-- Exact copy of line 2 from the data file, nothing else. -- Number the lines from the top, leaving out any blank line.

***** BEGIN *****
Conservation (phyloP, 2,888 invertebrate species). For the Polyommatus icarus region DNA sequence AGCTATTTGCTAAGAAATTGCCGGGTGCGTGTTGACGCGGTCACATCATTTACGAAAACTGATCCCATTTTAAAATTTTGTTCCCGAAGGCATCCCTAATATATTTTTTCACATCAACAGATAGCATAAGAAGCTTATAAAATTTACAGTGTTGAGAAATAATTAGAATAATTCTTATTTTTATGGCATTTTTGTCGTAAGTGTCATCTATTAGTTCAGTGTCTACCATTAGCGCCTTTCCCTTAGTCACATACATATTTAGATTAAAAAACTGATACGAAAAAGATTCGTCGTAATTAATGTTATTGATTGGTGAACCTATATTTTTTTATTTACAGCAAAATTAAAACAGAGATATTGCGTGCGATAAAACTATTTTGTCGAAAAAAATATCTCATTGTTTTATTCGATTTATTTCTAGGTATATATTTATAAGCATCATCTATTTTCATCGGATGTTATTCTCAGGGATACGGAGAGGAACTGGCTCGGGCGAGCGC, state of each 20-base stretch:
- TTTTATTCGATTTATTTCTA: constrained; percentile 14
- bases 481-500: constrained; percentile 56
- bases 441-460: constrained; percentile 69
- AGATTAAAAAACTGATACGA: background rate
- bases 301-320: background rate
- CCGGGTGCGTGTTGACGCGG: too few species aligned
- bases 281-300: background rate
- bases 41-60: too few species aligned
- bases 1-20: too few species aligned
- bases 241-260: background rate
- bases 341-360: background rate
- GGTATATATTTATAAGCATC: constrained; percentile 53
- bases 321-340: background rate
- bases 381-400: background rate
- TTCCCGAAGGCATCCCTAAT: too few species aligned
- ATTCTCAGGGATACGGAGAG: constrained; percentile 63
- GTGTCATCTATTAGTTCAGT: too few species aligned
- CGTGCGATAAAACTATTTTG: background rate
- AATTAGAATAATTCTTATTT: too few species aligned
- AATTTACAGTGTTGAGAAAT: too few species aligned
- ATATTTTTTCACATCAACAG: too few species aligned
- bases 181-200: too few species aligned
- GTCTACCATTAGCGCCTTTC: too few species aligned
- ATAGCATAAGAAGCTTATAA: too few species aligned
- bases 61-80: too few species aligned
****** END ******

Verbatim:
- TTTTATTCGATTTATTTCTA: constrained; percentile 14